Diane Ravitch's blog

Bill Gates never gives up, and he sure isn’t abandoning his Common Core baby.

But he is not investing much. Only $10 million to train teachers to use Common Core curricula.

For this multiBillionaire, that’s not an investment, it’s more like throwing a few coins out there. Maybe it’s just a signal to his grantees that he is not yet ready yo throw in the towel.

Edweek reports:


The Bill & Melinda Gates Foundation plans to invest in professional development providers who will train teachers on “high quality” curricula, the philanthropy announced this afternoon.

The announcement fleshes out the curricular prong of the education improvement strategy the influential foundation laid out in late 2017, a major pivot away from its prior focus on teacher performance.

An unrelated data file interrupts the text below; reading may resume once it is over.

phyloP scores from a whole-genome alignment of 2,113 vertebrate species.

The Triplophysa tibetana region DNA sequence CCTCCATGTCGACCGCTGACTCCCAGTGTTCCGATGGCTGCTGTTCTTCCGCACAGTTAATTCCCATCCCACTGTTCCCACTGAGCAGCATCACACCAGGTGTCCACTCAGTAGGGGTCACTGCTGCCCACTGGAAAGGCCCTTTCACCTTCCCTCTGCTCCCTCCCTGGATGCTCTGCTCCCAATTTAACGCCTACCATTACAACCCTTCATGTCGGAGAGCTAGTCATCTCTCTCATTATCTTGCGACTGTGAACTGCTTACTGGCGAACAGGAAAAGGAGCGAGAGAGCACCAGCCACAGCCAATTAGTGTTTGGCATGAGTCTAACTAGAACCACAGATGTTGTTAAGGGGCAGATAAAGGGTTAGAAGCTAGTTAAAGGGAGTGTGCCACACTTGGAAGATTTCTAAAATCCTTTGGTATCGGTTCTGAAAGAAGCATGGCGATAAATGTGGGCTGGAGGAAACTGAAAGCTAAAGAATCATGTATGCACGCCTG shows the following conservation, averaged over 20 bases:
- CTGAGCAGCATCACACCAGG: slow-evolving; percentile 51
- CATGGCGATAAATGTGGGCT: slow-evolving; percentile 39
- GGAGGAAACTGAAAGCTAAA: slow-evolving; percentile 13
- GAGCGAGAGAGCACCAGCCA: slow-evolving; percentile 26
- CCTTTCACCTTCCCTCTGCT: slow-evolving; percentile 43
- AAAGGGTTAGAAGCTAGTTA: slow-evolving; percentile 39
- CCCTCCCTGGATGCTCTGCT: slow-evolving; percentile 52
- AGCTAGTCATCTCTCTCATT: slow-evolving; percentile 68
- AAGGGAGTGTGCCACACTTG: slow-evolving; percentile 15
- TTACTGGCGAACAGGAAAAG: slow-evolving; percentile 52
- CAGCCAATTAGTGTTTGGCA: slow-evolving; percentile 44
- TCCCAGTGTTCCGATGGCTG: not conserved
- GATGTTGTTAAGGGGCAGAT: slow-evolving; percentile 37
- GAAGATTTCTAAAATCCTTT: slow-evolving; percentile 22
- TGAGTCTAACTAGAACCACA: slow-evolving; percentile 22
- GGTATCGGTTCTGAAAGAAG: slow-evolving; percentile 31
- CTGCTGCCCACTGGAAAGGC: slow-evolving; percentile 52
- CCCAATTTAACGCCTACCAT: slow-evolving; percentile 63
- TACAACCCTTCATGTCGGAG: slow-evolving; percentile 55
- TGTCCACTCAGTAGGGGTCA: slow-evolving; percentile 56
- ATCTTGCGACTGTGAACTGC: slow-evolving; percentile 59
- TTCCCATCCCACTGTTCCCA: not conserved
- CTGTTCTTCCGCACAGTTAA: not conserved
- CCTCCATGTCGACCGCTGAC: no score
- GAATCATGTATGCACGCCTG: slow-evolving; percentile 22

The investment, at around $10 million, is a tiny portion of the approximately $1.7 billion the philanthropy expects to put into K-12 education by 2022…

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How is Understanding Measured? — traditional math

I have written about understanding in math, and the education establishment’s view of it. With all this talk about how it is important for students to “know math” and not just “do math” the question arises: “How do we measure a student’s understanding as opposed to their ability to go through procedures?” That is, how […]

via How is Understanding Measured? — traditional math

#MakeAmericaDebateAgain: A Stronger, Healthier Republic Requires Open Debates — IVN.us

#MakeAmericaDebateAgain: A Stronger, Healthier Republic Requires Open Debates It’s 2019 and the United States of America still has a democracy problem. A few powerful studies have summed it up differently, but the heart of the problem is that despite Lincoln’s claim that we ever had a government of, by, and for the people, we have always had unrepresentative and unresponsive government. In recent…

via #MakeAmericaDebateAgain: A Stronger, Healthier Republic Requires Open Debates — IVN.us

Is Sweden’s education system falling apart? If so, what is to blame: vouchers or progressivism? — relinquishment